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There are many ways to create new creatures in D&D 5e, one of which is animate objects which gives the player full control of the creatures when he/she uses a bonus action:

As a bonus action, you can mentally command any creature you made with this spell... You decide what action the creature will take and where it will move during its next turn, or you can issue a general command, such as to guard a particular chamber or corridor.

There seems to be no such language for a Beast Master's Ranger's Companion which instead says:

The beast obeys your commands as best as it can. It takes its turn on your initiative, though it doesn’t take an action unless you command it to. On your turn, you can verbally command the beast where to move. You can use your action to verbally command it to...

Does this mean that the beast is considered an NPC and is therefore under the control of the DM or is it under the player's control from some rule I missed?

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In practice, yes, unless the ranger's unable to command it.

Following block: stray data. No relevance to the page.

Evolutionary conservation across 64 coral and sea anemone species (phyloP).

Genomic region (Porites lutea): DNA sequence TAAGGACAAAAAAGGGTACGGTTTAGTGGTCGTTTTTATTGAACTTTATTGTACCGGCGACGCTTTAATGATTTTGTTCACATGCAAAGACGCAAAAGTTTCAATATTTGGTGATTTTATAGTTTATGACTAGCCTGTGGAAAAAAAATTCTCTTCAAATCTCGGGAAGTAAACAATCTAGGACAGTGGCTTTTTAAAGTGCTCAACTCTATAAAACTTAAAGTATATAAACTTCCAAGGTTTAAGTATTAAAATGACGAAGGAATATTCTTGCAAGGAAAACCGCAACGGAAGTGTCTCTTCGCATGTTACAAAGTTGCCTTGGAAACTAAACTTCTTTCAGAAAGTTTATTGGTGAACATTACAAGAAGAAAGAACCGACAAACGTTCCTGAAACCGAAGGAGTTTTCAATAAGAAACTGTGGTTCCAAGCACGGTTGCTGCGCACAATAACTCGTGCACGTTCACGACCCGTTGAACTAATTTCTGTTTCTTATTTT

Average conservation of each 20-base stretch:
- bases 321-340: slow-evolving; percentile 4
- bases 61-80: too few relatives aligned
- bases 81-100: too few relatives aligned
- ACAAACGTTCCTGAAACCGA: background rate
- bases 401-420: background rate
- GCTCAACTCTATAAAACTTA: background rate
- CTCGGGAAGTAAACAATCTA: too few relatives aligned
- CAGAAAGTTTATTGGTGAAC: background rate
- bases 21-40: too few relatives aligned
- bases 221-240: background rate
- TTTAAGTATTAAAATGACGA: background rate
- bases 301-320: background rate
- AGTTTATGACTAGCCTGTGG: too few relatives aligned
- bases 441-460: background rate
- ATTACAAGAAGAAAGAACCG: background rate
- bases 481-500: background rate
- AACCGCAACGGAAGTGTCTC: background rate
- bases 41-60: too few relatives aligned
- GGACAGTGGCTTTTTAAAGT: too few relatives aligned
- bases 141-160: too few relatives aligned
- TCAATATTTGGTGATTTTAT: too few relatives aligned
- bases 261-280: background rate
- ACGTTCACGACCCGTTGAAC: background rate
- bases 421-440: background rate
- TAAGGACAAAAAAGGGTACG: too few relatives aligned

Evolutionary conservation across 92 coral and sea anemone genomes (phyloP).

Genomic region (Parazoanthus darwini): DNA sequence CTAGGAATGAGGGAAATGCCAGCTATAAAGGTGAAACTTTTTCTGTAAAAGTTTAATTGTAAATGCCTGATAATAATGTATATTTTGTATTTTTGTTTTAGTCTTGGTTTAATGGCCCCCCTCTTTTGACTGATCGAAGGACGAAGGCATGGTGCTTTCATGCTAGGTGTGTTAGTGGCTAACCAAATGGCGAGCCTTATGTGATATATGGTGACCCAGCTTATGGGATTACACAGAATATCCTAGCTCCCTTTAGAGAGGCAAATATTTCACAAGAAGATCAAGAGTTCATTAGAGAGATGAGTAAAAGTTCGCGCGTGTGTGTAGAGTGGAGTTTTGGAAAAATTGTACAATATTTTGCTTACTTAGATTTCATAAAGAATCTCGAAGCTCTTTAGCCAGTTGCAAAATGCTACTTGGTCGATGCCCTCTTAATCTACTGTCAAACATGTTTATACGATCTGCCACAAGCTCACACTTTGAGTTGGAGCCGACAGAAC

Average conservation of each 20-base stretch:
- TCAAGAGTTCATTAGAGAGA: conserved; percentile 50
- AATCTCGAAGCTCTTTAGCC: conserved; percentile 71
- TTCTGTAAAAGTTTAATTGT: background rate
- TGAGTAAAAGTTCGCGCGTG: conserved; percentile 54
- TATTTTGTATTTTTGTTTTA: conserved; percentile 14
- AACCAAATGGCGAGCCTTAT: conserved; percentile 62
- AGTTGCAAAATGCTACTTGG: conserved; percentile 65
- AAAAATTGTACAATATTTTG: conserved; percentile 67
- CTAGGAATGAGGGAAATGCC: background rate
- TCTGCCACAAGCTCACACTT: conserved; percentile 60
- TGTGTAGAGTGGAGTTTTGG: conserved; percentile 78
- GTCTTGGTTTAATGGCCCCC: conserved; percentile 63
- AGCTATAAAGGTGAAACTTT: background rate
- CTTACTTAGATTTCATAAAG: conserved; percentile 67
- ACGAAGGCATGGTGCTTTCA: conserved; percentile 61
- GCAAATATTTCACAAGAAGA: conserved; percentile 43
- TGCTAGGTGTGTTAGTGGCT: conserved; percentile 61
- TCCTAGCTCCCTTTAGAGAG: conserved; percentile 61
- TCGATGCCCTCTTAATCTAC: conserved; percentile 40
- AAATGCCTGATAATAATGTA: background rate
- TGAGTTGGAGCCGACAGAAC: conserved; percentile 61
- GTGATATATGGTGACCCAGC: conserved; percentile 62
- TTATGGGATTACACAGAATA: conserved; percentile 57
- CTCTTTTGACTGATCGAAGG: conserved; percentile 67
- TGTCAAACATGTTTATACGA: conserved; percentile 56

Yes, the player of the Beast Master Ranger does effectively control his/her animal companion most of the time.

As you quoted:

The beast obeys your commands as best as it can.

It doesn't take an action unless you tell it to. It doesn't move unless you tell it to. It can use its reaction freely (e.g. for an opportunity attack), though it presumably would only attack a creature that you'd expressed hostility towards or vice versa, or one which is hostile to the animal companion itself.

In practice, this means that the Ranger player does indeed control what the animal companion does. There's no specific range restriction in which the companion can be commanded, but unlike Find Familiar and Find Steed, there's no telepathic bond between a Beast Master Ranger and their animal companion - so the only way to command the animal companion is verbally (or maybe with gestures, though I don't think there's any RAW description of that).

The 1st-level spell beast bond (EEPC, p. 150) does make telepathic communication possible:

You establish a telepathic link with one beast you touch that is friendly to you or charmed by you. The spell fails if the beast’s Intelligence is 4 or higher. Until the spell ends, the link is active while you and the beast are within line of sight of each other. Through the link, the beast can understand your telepathic messages to it, and it can telepathically communicate simple emotions and concepts back to you. While the link is active, the beast gains advantage on attack rolls against any creature within 5 feet of you that you can see.

It's a Touch-range concentration spell that lasts up to 10 minutes.

(Beast sense (PHB, p. 217) is another spell that essentially lets the animal companion function like a familiar; it's a 2nd-level concentration spell that lets you see and hear what a willing beast sees and hears, for up to an hour or until you use an action to stop doing so.)